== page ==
Namco’s keen strategy of placing an exclusive character in each version is a very novel idea. The PS2 gets Heihachi from the Tekken series, the Gamecube receives the mighty Link from the Zelda games, and Xbox gets Todd McFarlane’s comic anti-hero Spawn. Obviously, I purchased the Xbox version. I can’t see Heihachi fitting in with the Soul Calibur fighters. SC is a weapons based fighter and Heihachi’s arm guard is not much of a weapon, since he uses his fists most of the time. I love that Link was placed in the Gamecube version. The pointy-eared hero may seem a little out of place in the Soul Calibur universe, but if you take a look at other creature-ish characters such as Lizardman, Astaroth, and the corrupted Nightmare, I think Link fits in just fine. I feel Spawn is also an appropriate choice. There are many evil characters in the game and though Spawn is not particularly true evil, he was certainly born of it. However, I think it would have been better if Namco and McFarlane decided to place Medieval Spawn in the game instead of “regular Spawn.” That way they wouldn’t have had to explain Spawn’s appearance of being sent through a time warp, Medieval Spawn could have just been a part of that world and would have fit better with the other fighters. As much as I like Link and want to play a game that features adult Link, I am a bigger fan of Spawn, so I bought the Xbox version. When SCII reaches $20 on the ‘cube, I’ll probably pick it up just so I can play as Link.

Spawn is prominently featured on the front box art, on the back cover, and the game disc features his green-eyed mug. Spawn also appears on the cover of the instruction manual and his presence permeates the pages within. The opening movie also has a couple Spawn scenes. Namco probably figured the player would forget which extra character they had so they pasted Spawn everywhere they could. I sure the other versions are the same with their exclusive dudes.

Along with the new exclusive characters, there are two other completely new characters to Soul Calibur. Raphael is a fencer guy and Talim is a sweet chick with tonfa sticks. There are a few other new characters, but they are only new in name and somewhat in appearance as they feature moves of previous Soul Calibur fighters. Necrid is McFarlane’s original character for the game. He looks alright in his green skin, but looks really cool while wearing his metal mask. I thought he was just going to be an everyman like Edge Master in the previous game. Well, he is, but he’s not. He can use a lot of the other characters moves, but he can do them at anytime, he’s not confined to whatever character happens to load before battle. Necrid has some force ball thing that allows him to create other characters’ weapons on the fly, making the familiar moves seem fresh. He is fast too, much faster than I thought he would be. Of course, there still is an everyman character found in the giant eyeball surrounded by rocks known as Charade. There’s also Cassandra, Sophitia’s sister, with her sisterly similar moves. Yunsung and the unlockable Assassin are based on Hwang, and the unlockable Berserker is essentially Rock.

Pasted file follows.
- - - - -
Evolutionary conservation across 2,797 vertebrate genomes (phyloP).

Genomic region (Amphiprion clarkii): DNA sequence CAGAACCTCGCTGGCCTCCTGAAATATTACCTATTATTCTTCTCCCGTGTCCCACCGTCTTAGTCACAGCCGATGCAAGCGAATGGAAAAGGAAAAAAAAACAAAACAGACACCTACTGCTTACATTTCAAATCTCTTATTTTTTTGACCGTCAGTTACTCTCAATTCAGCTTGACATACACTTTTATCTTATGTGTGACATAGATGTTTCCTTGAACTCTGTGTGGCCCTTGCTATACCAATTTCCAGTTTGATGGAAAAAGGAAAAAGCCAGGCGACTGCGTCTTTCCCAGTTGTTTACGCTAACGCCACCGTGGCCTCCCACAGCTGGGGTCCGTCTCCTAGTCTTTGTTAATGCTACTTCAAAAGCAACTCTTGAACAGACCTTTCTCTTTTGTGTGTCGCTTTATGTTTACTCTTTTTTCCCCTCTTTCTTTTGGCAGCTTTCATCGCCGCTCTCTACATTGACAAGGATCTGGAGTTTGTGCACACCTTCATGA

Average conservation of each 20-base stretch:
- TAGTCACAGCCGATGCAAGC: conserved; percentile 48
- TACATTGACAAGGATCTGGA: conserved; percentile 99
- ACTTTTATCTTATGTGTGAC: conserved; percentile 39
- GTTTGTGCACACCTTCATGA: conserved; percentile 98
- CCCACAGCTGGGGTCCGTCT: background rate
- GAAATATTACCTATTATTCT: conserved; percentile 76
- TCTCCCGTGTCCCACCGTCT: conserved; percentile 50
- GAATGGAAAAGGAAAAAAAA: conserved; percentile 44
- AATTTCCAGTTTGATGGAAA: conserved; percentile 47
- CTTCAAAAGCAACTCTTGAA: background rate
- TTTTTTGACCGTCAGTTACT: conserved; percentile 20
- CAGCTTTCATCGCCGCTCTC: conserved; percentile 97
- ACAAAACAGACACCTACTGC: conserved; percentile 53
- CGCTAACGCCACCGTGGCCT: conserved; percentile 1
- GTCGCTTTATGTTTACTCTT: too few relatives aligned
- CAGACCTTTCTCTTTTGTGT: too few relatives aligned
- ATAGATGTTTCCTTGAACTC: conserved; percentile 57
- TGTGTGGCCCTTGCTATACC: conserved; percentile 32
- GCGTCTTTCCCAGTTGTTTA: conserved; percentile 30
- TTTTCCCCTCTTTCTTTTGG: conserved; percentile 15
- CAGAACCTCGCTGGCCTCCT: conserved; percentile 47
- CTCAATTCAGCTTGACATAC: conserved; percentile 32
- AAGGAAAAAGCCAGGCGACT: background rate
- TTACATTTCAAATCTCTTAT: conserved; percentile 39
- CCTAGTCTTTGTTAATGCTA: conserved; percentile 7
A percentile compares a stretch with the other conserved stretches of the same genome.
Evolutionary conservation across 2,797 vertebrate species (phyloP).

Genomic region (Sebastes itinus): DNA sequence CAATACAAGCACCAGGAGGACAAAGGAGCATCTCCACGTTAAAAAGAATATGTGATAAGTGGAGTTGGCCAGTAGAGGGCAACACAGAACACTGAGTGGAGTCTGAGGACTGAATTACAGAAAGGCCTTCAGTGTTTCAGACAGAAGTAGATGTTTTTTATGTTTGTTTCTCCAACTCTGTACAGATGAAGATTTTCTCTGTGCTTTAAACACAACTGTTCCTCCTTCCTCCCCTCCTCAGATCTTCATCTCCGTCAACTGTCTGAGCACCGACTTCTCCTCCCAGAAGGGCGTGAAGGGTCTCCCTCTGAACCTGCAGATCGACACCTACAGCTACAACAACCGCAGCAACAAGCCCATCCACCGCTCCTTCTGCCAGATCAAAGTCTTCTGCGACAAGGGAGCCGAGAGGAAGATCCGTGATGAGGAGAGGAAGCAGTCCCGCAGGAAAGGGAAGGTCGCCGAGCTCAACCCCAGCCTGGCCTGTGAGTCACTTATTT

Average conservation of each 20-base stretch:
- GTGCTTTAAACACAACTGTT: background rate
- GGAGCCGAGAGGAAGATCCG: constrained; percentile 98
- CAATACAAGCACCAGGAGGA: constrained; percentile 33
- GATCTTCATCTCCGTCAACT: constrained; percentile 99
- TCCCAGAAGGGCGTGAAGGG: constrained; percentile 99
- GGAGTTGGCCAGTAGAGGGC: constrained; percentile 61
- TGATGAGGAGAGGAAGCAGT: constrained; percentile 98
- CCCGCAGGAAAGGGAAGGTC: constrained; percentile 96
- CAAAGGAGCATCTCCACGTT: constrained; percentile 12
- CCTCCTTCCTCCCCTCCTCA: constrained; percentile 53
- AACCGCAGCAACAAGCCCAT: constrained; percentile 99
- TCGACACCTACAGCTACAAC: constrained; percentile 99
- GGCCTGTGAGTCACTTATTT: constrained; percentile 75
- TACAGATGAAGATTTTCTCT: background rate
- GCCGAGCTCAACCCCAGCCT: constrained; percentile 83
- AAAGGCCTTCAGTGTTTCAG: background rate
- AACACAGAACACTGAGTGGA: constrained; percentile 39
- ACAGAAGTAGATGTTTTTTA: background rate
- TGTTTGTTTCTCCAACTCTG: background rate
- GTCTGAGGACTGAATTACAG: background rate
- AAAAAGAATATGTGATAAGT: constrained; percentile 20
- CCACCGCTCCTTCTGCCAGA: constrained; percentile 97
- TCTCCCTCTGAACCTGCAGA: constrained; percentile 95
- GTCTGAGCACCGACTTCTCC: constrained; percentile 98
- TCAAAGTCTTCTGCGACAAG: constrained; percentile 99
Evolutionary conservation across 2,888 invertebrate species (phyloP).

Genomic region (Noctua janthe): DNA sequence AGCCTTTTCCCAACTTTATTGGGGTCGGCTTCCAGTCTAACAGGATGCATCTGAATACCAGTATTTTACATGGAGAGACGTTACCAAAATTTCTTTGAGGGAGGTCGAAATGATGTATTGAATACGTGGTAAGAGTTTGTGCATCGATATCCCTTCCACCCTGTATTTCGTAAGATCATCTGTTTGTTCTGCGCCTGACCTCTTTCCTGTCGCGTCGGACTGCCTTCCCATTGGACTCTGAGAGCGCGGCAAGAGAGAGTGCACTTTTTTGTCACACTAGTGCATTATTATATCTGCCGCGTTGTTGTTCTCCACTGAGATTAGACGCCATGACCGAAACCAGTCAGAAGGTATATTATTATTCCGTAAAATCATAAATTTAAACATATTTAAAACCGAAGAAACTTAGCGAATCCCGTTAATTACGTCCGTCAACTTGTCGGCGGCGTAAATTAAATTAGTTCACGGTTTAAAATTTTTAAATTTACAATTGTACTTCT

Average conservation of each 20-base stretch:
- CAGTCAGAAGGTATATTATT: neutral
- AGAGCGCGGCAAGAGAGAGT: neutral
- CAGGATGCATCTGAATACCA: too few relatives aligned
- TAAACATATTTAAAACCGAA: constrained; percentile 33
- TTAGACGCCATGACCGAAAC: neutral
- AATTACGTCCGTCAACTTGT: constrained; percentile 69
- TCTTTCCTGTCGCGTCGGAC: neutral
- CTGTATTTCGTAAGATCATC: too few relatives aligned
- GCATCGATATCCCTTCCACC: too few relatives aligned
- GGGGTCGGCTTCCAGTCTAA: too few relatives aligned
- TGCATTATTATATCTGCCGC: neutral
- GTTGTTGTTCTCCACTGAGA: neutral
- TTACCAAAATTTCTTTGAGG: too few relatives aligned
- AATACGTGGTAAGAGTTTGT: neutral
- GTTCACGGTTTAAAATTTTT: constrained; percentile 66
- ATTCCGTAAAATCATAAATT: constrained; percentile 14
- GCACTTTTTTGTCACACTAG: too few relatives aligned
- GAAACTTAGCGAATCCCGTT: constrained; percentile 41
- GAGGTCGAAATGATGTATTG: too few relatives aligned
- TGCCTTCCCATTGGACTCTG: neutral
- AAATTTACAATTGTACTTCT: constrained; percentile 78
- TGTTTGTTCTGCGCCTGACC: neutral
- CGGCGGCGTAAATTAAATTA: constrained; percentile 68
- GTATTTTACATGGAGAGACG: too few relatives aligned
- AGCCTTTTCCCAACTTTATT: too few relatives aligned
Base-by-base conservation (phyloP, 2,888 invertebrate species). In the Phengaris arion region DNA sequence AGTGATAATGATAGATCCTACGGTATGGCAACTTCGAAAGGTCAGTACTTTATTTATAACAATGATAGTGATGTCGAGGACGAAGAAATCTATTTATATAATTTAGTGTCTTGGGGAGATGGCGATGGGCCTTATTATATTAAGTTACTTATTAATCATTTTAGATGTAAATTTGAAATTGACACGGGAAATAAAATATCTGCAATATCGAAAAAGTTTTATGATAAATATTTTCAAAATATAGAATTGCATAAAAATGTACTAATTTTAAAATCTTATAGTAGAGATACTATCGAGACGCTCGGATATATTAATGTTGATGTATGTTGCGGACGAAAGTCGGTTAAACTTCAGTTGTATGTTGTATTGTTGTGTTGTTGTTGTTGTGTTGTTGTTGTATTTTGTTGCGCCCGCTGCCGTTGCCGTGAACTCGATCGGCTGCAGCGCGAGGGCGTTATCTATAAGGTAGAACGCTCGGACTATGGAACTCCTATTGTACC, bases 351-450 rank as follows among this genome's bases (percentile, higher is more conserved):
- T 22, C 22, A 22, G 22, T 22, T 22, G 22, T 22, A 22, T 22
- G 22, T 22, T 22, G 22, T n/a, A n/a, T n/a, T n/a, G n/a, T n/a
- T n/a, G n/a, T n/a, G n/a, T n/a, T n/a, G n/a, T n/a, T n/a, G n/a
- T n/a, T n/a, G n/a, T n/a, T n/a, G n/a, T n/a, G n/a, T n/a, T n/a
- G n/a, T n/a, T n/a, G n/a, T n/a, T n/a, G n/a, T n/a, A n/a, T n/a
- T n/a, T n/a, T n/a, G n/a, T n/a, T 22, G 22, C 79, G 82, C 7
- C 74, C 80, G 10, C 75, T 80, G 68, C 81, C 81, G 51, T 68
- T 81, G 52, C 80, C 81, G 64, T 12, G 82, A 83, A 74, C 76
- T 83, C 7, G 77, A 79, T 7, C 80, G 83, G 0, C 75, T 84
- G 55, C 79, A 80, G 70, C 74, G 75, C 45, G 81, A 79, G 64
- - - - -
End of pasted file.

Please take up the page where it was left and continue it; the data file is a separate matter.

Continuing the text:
The returning fighters have their own new costumes. Voldo has a creepy and cool looking Giger Alien mask. Mitsurugi kicks back in his robe, Xianghua has a maid outfit, and Seung Mina wears a long, yet panty-revealing sundress. There are twenty-three characters to fight with, but it would have been nice to have a few more completely new characters.

Soul Calibur II is a truly remarkable game. There is no reason that any fighting game fan should not have this in their collection, no matter what system they own.

Score: 9.5        

Soul Calibur II Figures

If you love this game you'll want to check out McFarlane Toys' Soul Calibur II figures. Ivy, Voldo, Nightmare, Necrid, Astaroth, and two versions of Spawn (masked & unmasked) make fine miniature sculptures. They aren't too poseable as they're stuck in dynamic fighting poses, with very few points of articulation. They come in small window boxes with backgrounds from the game and one or two weapons. The figures look great with McFarlane Toys impeccable level of detail. I wish Astaroth was in his one of his other costumes though, as the purple horned hood look is my least favorite of his getups. The figures are 4" tall, though it would've been nice to have the figures in a proper 6-7" scale. They many be tiny, but they certainly kick lots of ass.